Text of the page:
The Zohar is the central work of the Kabbala and Jewish mysticism; written by Rabbi Shimon ben Yochai in the Galilean Cave, during his period of enforced hiding from the Romans. Bar Yochai was a disciple of Rabbi Akiva, and was the recipient of a living tradition of Kabbalah from his master, but he is the one who recorded it for posterity in this work, whose name means “The Splendor,” or “The Brilliance.”
It first became known in the thirteenth century. The Zohar is actually composed of several works, the most well-known that of the commentary of the five Books of Moses. Because of its esoteric nature, the Zohar was not published until 1558 when it appeared in Mantua, Italy amidst some controversy.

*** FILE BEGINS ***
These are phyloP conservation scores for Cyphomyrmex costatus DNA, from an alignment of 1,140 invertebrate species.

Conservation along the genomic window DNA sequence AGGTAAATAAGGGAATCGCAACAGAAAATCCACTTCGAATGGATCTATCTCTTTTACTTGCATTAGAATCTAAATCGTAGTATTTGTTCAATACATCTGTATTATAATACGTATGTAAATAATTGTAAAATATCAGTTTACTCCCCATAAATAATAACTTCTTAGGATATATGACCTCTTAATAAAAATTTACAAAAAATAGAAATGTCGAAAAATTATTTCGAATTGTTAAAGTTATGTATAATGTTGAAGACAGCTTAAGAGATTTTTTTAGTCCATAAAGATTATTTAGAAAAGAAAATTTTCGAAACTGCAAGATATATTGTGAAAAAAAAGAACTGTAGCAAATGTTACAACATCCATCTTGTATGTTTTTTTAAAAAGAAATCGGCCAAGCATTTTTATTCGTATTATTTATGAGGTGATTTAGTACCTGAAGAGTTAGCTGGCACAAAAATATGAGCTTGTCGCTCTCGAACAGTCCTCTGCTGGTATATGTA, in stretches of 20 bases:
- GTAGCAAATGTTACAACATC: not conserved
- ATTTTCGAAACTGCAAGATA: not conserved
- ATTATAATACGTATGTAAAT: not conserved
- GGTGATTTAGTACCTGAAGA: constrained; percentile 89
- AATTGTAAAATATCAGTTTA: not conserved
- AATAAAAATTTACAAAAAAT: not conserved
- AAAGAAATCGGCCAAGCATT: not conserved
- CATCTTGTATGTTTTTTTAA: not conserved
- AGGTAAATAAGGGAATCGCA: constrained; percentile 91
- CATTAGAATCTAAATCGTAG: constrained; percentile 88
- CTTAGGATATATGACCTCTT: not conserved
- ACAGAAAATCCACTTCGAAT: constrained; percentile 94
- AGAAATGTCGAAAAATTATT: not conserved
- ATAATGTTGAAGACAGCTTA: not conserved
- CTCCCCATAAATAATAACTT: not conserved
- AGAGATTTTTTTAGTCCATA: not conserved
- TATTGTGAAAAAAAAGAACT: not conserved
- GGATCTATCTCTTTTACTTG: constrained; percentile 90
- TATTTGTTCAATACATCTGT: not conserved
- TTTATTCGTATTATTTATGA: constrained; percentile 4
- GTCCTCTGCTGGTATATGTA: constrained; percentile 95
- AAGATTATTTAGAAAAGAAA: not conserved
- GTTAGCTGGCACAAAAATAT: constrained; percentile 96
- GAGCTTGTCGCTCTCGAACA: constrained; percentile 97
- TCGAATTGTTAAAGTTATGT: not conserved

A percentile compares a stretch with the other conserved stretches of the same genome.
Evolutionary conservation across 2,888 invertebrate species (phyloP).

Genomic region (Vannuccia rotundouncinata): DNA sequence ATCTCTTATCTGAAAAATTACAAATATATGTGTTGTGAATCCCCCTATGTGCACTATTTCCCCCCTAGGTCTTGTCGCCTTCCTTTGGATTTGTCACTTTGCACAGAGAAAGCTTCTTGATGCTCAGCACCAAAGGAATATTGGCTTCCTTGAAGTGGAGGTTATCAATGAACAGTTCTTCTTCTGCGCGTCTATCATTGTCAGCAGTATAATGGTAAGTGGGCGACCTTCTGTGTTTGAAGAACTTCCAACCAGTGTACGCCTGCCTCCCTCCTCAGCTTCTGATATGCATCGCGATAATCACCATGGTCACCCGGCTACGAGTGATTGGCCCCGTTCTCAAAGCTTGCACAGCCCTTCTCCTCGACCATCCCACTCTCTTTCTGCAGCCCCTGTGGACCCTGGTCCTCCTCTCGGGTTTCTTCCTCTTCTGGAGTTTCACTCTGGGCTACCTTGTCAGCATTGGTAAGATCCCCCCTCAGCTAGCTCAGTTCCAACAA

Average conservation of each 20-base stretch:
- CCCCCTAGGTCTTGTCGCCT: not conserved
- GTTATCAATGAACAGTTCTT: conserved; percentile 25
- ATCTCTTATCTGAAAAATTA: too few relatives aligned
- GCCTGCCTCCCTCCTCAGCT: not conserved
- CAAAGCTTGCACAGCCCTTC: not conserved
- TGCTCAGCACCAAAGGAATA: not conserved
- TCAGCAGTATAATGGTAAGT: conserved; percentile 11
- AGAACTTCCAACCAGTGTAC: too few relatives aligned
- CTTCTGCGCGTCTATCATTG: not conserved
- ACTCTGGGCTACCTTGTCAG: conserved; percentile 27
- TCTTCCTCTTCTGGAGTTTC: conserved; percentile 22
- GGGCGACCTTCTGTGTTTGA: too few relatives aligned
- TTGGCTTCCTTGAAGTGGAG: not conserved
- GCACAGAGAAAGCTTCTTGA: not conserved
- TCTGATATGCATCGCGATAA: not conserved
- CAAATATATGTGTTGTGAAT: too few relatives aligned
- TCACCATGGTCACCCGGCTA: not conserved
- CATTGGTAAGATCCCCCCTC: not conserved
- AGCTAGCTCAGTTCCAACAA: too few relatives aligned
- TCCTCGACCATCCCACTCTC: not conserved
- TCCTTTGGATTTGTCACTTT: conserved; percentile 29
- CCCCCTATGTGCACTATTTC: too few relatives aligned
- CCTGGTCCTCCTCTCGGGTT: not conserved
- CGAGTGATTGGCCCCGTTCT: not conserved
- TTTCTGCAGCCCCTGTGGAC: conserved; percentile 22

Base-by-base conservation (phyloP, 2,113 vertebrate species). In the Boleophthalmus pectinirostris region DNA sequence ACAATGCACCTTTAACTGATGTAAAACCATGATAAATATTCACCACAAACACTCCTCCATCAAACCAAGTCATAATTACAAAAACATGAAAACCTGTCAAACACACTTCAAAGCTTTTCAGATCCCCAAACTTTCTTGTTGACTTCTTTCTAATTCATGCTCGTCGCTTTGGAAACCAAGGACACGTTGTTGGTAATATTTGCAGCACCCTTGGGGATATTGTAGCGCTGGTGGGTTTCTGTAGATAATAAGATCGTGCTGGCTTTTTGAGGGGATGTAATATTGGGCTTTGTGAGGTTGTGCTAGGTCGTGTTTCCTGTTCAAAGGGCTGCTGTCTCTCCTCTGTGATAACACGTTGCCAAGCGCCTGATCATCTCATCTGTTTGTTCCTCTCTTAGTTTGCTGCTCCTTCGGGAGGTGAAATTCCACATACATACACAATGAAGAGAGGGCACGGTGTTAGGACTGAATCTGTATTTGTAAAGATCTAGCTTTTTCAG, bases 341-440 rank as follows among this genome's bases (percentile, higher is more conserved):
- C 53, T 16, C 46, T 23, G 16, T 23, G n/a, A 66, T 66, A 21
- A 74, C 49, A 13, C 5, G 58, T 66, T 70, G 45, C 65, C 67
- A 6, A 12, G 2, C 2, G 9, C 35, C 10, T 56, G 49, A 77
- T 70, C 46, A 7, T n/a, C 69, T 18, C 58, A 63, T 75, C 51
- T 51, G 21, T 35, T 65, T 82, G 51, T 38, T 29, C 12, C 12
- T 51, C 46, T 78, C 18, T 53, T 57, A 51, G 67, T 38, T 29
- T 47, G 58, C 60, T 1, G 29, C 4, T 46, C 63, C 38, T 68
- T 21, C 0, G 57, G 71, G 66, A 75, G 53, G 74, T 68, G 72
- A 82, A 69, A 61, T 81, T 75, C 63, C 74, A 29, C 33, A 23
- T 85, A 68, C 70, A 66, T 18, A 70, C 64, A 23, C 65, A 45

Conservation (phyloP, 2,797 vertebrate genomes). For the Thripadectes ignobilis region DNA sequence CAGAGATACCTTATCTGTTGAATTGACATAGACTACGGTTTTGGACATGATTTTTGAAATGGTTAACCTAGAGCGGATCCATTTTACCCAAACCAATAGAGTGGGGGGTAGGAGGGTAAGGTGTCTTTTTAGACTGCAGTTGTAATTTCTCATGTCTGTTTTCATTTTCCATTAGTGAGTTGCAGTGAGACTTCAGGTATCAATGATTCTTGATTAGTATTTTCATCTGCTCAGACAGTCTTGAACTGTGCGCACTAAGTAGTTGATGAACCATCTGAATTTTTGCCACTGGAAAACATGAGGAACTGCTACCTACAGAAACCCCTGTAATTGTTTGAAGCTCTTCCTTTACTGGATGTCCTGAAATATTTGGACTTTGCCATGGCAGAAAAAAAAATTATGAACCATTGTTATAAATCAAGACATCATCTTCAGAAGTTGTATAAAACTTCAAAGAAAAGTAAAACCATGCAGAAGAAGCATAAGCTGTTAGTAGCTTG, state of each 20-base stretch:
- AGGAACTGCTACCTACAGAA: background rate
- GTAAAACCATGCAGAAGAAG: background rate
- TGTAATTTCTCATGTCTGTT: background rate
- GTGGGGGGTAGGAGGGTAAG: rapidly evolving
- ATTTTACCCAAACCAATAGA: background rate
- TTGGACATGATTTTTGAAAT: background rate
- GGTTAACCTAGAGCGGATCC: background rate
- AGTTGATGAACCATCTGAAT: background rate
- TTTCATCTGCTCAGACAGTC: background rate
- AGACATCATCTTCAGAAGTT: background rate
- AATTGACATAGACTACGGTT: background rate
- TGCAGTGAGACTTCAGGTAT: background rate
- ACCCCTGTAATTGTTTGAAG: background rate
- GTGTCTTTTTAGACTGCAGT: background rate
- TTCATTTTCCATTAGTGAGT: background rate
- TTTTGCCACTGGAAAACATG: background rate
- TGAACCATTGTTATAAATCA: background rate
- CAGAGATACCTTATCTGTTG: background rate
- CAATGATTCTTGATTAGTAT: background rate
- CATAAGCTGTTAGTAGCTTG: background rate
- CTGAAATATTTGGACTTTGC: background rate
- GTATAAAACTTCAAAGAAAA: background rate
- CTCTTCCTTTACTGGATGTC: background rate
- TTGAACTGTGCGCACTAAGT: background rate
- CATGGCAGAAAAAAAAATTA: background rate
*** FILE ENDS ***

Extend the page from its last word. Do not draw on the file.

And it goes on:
Numerous commentaries have been written on different parts including those by R. Moshe Cordovero, the Gaon of Vilna, and R. Gershon Henoch Lainer of Radzyn. R. Dovid Luria (Kadmus Sefer HaZohar) and R. Isaac Chaver (Magen V’Tsina) wrote works to prove the antiquity of the Zohar. It is a complex work of varying levels of difficulty. It has inspired many generations to a deeper understanding of the Torah. R. Pinchas of Koretz, one of the Hasidic masters and an associate of theBa’al Shem Tov commented that he could not exist without the Zohar.